Tuesday, June 20, 2006

Transgenerational Ghosts

Yesterday, I read Jeannette Walls's The Glass Castle. It reminded me very much of Miriam Toews's A Complicated Kindness (which, by the way, is one of my favourite books not only because it's brilliant, but also because of its materiality – I love the feel of the jagged pages, the colours, the protruding letters, the simple sketches of the chicken and axe that peep from the corners). Anyway, back to Walls's book. It has led me to think that perhaps one day, I should sit down and write about my childhood. I don't really remember my childhood with any vividness. Perhaps it's because memories heap upon the places we've been. If I still lived in the house of my childhood, I would remember that time more clearly because my present would have been a continuum from that past, and little objects would trigger a host of memories. As it is, I've moved around too much, and the years before my tenth year of life exist only in fragments.

Hungarian psychoanalysts Maria Torok and Nicholas Abraham have a theory about “transgenerational” ghosts. The concealment of secrets that exist within families has tremendous power for their very lack of formal expression. If I were to write about my history, I would have to search out those ghosts in the family crypt. I know so little about my family history, and although I have a yearning to discover more, I also have a fear of what I might find. The pieces that I've put together myself have already been used (subconsciously or otherwise) to explain my fragility and moodiness. It's almost as though I have given myself licence to despair because it's a trait that seems to live in my family. It's both disturbing and oddly reassuring to see some of my parents' social mannerisms in myself. Beyond that, I have yet to find a way to describe that hidden river that runs through me, full of the sediment of secrets that I half-know.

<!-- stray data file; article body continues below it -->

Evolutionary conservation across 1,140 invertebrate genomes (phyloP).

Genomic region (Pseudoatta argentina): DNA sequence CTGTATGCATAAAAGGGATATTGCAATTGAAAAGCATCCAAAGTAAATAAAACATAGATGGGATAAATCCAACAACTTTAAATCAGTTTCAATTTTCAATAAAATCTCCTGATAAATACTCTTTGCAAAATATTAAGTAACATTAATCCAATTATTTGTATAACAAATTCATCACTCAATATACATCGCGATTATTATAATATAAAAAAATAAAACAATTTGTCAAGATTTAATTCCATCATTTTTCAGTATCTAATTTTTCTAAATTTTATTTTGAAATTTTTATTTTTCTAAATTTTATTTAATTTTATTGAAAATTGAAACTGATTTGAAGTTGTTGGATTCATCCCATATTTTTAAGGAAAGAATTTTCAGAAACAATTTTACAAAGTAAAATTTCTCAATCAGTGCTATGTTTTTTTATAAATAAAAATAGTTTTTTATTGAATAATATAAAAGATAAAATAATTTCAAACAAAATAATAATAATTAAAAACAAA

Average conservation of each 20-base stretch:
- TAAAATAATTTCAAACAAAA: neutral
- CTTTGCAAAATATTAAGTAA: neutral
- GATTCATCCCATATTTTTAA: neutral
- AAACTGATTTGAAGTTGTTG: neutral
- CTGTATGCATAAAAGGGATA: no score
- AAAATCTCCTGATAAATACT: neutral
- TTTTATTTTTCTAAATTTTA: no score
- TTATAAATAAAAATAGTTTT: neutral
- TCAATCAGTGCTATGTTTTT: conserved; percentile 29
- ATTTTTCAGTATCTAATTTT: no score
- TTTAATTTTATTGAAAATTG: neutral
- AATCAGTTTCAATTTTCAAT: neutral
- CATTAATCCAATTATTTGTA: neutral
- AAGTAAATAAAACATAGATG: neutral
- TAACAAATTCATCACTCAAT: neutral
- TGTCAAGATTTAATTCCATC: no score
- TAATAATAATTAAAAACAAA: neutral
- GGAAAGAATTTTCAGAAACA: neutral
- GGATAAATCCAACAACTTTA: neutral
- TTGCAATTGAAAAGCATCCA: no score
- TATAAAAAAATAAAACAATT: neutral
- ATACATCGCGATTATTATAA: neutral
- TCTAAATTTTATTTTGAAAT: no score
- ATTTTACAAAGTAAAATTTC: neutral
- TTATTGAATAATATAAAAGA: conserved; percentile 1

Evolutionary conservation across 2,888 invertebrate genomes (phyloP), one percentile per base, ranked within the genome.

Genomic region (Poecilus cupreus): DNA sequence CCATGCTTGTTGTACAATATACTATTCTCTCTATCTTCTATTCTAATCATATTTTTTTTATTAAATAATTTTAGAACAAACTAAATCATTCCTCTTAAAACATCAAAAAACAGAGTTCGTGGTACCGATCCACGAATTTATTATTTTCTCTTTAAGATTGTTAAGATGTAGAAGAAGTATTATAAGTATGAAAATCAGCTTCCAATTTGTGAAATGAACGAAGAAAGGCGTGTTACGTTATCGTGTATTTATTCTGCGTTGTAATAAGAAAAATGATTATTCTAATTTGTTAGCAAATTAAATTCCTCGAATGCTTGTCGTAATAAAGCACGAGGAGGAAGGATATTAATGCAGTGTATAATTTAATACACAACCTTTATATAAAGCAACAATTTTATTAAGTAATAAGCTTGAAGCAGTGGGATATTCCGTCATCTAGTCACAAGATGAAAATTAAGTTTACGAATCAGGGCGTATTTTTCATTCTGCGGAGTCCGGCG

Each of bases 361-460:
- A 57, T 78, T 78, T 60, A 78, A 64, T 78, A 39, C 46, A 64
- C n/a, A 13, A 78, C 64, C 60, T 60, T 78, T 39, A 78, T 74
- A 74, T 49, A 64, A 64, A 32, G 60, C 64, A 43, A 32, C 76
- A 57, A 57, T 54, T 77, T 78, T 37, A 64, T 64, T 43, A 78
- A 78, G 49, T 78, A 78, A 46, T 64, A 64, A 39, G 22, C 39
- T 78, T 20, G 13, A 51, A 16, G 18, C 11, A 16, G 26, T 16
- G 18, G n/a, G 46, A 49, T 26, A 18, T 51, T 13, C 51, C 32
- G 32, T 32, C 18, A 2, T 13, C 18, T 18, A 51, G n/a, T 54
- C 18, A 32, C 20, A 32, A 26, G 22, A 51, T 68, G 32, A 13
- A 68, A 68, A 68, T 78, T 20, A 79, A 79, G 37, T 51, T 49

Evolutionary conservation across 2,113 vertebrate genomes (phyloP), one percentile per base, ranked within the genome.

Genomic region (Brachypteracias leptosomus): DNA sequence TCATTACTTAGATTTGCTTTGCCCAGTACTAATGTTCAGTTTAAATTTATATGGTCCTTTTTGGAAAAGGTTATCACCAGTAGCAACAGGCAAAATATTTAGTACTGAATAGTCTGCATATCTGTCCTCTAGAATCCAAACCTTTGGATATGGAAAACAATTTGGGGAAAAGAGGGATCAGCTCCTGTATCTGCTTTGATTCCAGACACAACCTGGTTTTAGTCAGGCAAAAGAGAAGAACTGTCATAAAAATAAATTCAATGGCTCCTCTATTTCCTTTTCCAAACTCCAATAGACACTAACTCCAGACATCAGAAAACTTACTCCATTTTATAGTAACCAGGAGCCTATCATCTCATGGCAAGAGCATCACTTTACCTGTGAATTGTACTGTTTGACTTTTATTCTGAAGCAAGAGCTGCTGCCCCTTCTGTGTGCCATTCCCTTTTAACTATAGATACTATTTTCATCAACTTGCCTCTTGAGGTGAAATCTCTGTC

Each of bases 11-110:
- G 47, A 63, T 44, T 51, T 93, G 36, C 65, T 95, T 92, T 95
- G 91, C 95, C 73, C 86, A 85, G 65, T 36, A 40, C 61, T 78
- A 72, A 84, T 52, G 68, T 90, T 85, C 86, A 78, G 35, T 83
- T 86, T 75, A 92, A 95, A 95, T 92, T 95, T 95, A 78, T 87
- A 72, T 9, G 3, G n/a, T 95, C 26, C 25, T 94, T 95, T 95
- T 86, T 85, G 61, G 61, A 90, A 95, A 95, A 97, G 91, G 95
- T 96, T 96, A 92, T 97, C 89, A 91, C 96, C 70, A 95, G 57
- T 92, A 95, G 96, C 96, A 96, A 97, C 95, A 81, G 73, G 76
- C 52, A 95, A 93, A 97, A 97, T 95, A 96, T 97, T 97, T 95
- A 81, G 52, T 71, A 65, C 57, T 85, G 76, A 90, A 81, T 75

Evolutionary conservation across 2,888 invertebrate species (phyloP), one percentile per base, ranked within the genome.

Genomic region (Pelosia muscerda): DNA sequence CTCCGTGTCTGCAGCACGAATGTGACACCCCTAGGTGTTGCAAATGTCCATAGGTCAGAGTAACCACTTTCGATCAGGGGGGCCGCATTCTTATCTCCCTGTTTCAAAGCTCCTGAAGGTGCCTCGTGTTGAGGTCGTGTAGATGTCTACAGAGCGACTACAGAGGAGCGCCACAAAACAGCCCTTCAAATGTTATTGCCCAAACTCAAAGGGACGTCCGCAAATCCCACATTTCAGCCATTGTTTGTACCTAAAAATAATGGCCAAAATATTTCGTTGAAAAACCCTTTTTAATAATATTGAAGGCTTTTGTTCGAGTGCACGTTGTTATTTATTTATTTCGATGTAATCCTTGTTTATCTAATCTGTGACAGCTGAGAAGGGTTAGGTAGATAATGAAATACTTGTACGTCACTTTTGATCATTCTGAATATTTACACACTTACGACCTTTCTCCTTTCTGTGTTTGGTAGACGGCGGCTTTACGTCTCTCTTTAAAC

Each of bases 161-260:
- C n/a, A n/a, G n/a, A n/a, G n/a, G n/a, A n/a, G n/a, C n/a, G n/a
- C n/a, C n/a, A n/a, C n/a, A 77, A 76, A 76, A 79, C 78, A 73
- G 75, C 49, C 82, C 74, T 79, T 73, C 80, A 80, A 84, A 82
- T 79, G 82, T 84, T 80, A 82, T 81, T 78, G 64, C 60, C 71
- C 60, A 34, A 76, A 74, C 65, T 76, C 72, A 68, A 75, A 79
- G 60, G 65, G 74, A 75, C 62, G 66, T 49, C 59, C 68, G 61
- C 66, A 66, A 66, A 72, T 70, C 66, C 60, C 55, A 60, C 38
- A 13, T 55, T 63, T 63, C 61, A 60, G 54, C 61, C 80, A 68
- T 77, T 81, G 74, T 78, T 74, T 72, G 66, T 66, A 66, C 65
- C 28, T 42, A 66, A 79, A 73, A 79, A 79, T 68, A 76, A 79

Stuart MacLean came to Inuvik yesterday, and put on a performance tonight at the elementary school. After telling his two prepared stories, he looked around that school gym, and said that it was like a place he had known all his life. I have yet to have such an experience. I've met people whom I feel as though I've known forever, but places have yet to weave that strange spell on me. I'm usually struck by the reverse feeling: Often, when I walk around in town, I experience a “jamais vu,” as though I'm seeing my surroundings for the very first time. I noticed the purple wildflowers that lined the street in masses, and wondered if they had bloomed with such vibrancy every year and I had just failed to see them. I walked down by the town's boat launch, and was in awe of the river, and saw seagulls as though they were the first birds I had ever seen.

Tomorrow will be Aboriginal Day, my favourite day of the year up here. The friend with whom I had gone to the Stuart MacLean show said that there were times when she truly loved Inuvik. I couldn't agree more. The glories of tomorrow will have to wait another day to be expounded. Perhaps the wide field on which the festivities will take place will be the place upon which my memories may heap and will be the foundation of my future “present.”

1 comment:

  1. Was Aboriginal Day this year everything you had hoped for? You always talk things up so much that it's the one day I'd like to be up there with you and share that enthusiasm.